Goals & Learning Outcomes
While specific learning objectives are developed in accord with the department’s specific fields of study (the three major concentrations, the California Cultural Studies program, the two tracks of the department’s graduate studies program), the department concurs upon a generalized cluster of of learning goals it sees as fundamental for undergraduate and graduate students alike. These department-wide learning goals include the following:
- The ability to read texts closely and to articulate the value of close reading in the study of literature and rhetoric.
- The ability to explicate texts written in a wide variety of forms, styles, structures, and modes.
- The ability to recognize and appreciate the importance of major literary genres, subgenres, and periods.
- The ability to respond imaginatively to the content and style of texts.
- The ability to write clearly, effectively, and imaginatively, and to accommodate writing style to the content and nature of the subject.
- The ability to develop and carry out research projects and to articulate them within appropriate conceptual and methodological frameworks.
- An understanding of the historical development of the English language and of literature written in English from Old English to the present.
- An understanding of the relations between culture, history, and texts.
- An understanding of the twofold nature of textual analysis:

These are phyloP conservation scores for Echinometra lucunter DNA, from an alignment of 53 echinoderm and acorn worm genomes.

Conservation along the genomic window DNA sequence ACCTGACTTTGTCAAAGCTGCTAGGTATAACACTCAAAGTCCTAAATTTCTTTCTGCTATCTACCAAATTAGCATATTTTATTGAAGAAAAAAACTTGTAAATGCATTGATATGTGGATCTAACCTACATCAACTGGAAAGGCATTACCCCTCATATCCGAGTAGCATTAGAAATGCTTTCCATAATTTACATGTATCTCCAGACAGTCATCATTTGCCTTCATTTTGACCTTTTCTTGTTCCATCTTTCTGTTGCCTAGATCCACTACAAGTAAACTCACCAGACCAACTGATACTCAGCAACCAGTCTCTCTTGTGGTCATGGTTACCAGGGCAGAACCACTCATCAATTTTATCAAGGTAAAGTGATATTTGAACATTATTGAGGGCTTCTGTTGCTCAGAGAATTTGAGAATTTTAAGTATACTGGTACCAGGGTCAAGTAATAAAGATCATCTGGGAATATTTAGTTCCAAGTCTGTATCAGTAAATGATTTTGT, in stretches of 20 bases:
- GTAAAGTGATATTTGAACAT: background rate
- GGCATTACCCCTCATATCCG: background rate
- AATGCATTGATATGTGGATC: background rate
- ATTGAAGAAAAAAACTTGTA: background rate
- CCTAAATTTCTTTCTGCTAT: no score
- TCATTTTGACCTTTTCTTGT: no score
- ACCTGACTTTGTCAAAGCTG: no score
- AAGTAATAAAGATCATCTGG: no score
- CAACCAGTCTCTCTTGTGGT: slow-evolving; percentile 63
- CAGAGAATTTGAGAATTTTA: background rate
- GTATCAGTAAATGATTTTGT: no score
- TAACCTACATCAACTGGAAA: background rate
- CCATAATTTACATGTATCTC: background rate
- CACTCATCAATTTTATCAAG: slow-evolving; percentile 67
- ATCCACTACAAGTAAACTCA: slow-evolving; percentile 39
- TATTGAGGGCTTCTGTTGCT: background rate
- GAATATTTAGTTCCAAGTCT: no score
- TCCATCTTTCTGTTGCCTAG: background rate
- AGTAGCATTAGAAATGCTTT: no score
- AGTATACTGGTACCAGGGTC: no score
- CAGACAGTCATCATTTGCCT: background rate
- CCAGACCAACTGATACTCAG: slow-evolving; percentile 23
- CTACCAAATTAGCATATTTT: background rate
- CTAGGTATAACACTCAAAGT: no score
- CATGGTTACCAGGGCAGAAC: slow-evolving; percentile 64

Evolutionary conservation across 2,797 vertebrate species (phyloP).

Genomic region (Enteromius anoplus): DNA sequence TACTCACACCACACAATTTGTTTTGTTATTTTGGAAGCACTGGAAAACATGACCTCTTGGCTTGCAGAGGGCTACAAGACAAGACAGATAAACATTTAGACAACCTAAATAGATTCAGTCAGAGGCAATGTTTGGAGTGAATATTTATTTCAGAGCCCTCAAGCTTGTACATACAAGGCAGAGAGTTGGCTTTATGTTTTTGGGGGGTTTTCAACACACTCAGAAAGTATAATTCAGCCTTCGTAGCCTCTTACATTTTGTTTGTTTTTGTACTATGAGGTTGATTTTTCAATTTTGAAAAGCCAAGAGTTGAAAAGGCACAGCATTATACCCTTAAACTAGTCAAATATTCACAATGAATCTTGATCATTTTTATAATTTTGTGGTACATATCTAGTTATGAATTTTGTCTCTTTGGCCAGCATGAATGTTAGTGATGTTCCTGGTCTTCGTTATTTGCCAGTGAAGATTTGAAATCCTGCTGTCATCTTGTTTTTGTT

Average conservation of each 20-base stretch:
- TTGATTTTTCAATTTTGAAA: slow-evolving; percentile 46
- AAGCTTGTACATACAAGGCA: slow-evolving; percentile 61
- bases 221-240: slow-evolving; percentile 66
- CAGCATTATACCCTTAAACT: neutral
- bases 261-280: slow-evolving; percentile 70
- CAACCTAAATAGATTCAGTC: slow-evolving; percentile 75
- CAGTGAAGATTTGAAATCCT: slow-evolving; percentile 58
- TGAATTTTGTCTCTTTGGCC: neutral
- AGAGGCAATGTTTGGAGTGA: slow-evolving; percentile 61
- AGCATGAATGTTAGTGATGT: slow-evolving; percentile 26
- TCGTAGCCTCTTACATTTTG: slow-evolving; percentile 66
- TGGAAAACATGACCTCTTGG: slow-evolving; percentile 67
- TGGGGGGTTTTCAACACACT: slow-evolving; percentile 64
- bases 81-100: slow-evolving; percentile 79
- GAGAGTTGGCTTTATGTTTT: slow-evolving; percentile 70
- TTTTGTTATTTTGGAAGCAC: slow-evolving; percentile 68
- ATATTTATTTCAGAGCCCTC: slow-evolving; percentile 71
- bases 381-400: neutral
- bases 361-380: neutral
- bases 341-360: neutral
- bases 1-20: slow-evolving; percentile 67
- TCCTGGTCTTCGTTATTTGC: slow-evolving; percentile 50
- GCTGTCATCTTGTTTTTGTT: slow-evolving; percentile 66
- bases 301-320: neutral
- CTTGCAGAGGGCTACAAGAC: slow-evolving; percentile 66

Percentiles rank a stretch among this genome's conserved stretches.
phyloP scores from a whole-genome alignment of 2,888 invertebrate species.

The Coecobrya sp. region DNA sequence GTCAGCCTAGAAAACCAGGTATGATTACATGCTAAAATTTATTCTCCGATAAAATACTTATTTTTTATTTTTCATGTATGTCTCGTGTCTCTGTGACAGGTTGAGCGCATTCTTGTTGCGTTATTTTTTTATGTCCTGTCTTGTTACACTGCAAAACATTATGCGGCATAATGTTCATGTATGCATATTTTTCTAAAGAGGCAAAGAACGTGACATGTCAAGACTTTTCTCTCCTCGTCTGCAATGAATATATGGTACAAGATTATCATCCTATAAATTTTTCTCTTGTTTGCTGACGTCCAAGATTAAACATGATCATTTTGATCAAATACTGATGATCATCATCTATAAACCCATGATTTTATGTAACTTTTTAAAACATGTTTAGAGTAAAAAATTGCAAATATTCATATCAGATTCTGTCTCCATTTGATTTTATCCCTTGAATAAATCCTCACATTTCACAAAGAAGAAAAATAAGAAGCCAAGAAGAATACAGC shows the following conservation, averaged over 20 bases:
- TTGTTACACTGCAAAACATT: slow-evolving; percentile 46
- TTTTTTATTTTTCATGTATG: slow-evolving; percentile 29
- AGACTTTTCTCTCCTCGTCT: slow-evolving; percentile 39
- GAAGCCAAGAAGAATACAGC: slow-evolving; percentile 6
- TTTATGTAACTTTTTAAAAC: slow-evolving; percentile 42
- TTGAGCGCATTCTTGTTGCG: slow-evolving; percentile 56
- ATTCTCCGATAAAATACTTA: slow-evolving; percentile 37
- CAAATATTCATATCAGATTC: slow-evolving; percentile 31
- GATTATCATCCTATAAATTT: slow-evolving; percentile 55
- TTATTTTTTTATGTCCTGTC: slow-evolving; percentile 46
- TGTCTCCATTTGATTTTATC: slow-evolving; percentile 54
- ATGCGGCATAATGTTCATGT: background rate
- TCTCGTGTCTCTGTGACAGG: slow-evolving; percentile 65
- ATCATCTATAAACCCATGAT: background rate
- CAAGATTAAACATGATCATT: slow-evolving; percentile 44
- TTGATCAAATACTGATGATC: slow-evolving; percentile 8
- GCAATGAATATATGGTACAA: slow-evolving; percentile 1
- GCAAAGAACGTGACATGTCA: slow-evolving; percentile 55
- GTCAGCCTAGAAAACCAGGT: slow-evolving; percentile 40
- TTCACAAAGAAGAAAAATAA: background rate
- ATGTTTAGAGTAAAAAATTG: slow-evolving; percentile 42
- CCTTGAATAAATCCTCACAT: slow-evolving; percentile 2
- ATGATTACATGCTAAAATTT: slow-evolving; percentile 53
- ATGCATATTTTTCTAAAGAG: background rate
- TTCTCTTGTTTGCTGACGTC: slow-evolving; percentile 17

- objective study from varied analytical perspectives
- subjective experience of the text’s aesthetic.
- Familiarity with a wide range of British and American literary works, as well as with selected authors and works of other literatures, including folk and popular forms.
- Familiarity with a wide range of literary terms and categories within literary history, theory, and criticism.
- Familiarity with the nature of literary canons and of canon-formation.
- Familiarity with basic practices of literary research and documentation, including electronic forms of information retrieval and communication.
- The exchange of ideas with faculty and students in classroom settings and office visits.
- The ability to complete cooperative projects with other students in discussion groups, writing activities, and study sessions.
- Involvement in the cultural life of the University.
- A sustained interest in language and literature.
- An awareness of the literary past.
- An enriched understanding of the complexities and nuances of the human experience across time and culture.
- Interest and involvement in intellectual, aesthetic, cultural, and sociopolitical issues.
- Increased critical awareness and intellectual independence.